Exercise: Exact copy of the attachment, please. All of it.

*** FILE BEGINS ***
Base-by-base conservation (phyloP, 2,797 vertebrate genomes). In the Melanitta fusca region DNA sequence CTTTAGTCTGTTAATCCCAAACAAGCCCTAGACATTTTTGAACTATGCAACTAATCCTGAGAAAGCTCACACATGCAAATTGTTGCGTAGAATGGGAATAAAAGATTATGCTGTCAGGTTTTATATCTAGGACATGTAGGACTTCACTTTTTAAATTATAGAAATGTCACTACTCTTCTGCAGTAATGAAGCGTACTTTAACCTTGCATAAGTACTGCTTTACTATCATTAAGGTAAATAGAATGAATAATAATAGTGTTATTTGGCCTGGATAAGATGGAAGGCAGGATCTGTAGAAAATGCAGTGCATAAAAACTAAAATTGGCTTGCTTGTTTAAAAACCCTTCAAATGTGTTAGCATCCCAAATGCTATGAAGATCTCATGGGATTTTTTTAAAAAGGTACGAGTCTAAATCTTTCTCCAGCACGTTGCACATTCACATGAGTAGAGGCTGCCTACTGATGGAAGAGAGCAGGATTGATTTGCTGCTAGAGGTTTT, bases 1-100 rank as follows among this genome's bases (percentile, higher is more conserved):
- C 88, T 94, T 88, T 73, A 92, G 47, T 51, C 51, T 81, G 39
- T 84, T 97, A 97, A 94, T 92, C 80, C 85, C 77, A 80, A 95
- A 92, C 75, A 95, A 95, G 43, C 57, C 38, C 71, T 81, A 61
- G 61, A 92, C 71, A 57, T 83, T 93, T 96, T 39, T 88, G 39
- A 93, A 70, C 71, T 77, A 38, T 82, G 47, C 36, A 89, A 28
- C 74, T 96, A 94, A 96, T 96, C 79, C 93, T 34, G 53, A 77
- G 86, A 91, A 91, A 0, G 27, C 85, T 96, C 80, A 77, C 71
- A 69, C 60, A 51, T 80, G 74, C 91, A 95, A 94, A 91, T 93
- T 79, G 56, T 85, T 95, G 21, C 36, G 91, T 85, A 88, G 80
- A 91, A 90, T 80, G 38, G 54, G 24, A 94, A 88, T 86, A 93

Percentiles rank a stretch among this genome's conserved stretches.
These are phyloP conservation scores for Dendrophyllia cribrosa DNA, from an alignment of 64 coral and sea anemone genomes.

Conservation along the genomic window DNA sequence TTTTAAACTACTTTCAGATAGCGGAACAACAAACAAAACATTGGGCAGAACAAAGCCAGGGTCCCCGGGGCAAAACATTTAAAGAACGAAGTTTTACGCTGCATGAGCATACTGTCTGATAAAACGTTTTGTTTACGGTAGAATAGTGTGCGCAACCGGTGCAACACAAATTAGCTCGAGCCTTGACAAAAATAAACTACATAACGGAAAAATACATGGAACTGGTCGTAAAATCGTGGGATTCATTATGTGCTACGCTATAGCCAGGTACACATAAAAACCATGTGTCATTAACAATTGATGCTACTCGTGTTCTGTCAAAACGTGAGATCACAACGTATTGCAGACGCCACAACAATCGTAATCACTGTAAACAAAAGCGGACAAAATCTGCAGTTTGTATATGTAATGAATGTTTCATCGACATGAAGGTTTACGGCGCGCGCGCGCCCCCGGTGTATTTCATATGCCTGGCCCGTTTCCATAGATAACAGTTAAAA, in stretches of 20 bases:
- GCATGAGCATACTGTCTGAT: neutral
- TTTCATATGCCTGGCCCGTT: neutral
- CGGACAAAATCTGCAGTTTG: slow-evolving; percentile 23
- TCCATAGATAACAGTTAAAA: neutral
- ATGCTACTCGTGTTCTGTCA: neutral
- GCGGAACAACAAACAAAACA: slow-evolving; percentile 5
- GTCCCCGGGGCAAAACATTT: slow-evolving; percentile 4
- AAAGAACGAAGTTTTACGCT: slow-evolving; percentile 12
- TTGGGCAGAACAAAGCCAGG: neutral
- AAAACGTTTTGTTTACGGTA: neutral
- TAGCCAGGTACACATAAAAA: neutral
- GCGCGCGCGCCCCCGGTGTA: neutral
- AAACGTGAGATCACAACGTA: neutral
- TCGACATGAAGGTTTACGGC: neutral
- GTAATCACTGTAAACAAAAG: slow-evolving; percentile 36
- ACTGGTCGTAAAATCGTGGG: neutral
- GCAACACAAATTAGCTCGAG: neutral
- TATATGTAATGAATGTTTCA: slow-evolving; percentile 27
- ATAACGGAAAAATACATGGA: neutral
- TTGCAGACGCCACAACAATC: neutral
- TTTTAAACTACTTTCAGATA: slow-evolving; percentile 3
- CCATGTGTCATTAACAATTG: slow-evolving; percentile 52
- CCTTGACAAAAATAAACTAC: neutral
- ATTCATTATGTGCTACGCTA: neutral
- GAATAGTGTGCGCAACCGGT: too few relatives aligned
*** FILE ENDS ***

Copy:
Base-by-base conservation (phyloP, 2,797 vertebrate genomes). In the Melanitta fusca region DNA sequence CTTTAGTCTGTTAATCCCAAACAAGCCCTAGACATTTTTGAACTATGCAACTAATCCTGAGAAAGCTCACACATGCAAATTGTTGCGTAGAATGGGAATAAAAGATTATGCTGTCAGGTTTTATATCTAGGACATGTAGGACTTCACTTTTTAAATTATAGAAATGTCACTACTCTTCTGCAGTAATGAAGCGTACTTTAACCTTGCATAAGTACTGCTTTACTATCATTAAGGTAAATAGAATGAATAATAATAGTGTTATTTGGCCTGGATAAGATGGAAGGCAGGATCTGTAGAAAATGCAGTGCATAAAAACTAAAATTGGCTTGCTTGTTTAAAAACCCTTCAAATGTGTTAGCATCCCAAATGCTATGAAGATCTCATGGGATTTTTTTAAAAAGGTACGAGTCTAAATCTTTCTCCAGCACGTTGCACATTCACATGAGTAGAGGCTGCCTACTGATGGAAGAGAGCAGGATTGATTTGCTGCTAGAGGTTTT, bases 1-100 rank as follows among this genome's bases (percentile, higher is more conserved):
- C 88, T 94, T 88, T 73, A 92, G 47, T 51, C 51, T 81, G 39
- T 84, T 97, A 97, A 94, T 92, C 80, C 85, C 77, A 80, A 95
- A 92, C 75, A 95, A 95, G 43, C 57, C 38, C 71, T 81, A 61
- G 61, A 92, C 71, A 57, T 83, T 93, T 96, T 39, T 88, G 39
- A 93, A 70, C 71, T 77, A 38, T 82, G 47, C 36, A 89, A 28
- C 74, T 96, A 94, A 96, T 96, C 79, C 93, T 34, G 53, A 77
- G 86, A 91, A 91, A 0, G 27, C 85, T 96, C 80, A 77, C 71
- A 69, C 60, A 51, T 80, G 74, C 91, A 95, A 94, A 91, T 93
- T 79, G 56, T 85, T 95, G 21, C 36, G 91, T 85, A 88, G 80
- A 91, A 90, T 80, G 38, G 54, G 24, A 94, A 88, T 86, A 93

Percentiles rank a stretch among this genome's conserved stretches.
These are phyloP conservation scores for Dendrophyllia cribrosa DNA, from an alignment of 64 coral and sea anemone genomes.

Conservation along the genomic window DNA sequence TTTTAAACTACTTTCAGATAGCGGAACAACAAACAAAACATTGGGCAGAACAAAGCCAGGGTCCCCGGGGCAAAACATTTAAAGAACGAAGTTTTACGCTGCATGAGCATACTGTCTGATAAAACGTTTTGTTTACGGTAGAATAGTGTGCGCAACCGGTGCAACACAAATTAGCTCGAGCCTTGACAAAAATAAACTACATAACGGAAAAATACATGGAACTGGTCGTAAAATCGTGGGATTCATTATGTGCTACGCTATAGCCAGGTACACATAAAAACCATGTGTCATTAACAATTGATGCTACTCGTGTTCTGTCAAAACGTGAGATCACAACGTATTGCAGACGCCACAACAATCGTAATCACTGTAAACAAAAGCGGACAAAATCTGCAGTTTGTATATGTAATGAATGTTTCATCGACATGAAGGTTTACGGCGCGCGCGCGCCCCCGGTGTATTTCATATGCCTGGCCCGTTTCCATAGATAACAGTTAAAA, in stretches of 20 bases:
- GCATGAGCATACTGTCTGAT: neutral
- TTTCATATGCCTGGCCCGTT: neutral
- CGGACAAAATCTGCAGTTTG: slow-evolving; percentile 23
- TCCATAGATAACAGTTAAAA: neutral
- ATGCTACTCGTGTTCTGTCA: neutral
- GCGGAACAACAAACAAAACA: slow-evolving; percentile 5
- GTCCCCGGGGCAAAACATTT: slow-evolving; percentile 4
- AAAGAACGAAGTTTTACGCT: slow-evolving; percentile 12
- TTGGGCAGAACAAAGCCAGG: neutral
- AAAACGTTTTGTTTACGGTA: neutral
- TAGCCAGGTACACATAAAAA: neutral
- GCGCGCGCGCCCCCGGTGTA: neutral
- AAACGTGAGATCACAACGTA: neutral
- TCGACATGAAGGTTTACGGC: neutral
- GTAATCACTGTAAACAAAAG: slow-evolving; percentile 36
- ACTGGTCGTAAAATCGTGGG: neutral
- GCAACACAAATTAGCTCGAG: neutral
- TATATGTAATGAATGTTTCA: slow-evolving; percentile 27
- ATAACGGAAAAATACATGGA: neutral
- TTGCAGACGCCACAACAATC: neutral
- TTTTAAACTACTTTCAGATA: slow-evolving; percentile 3
- CCATGTGTCATTAACAATTG: slow-evolving; percentile 52
- CCTTGACAAAAATAAACTAC: neutral
- ATTCATTATGTGCTACGCTA: neutral
- GAATAGTGTGCGCAACCGGT: too few relatives aligned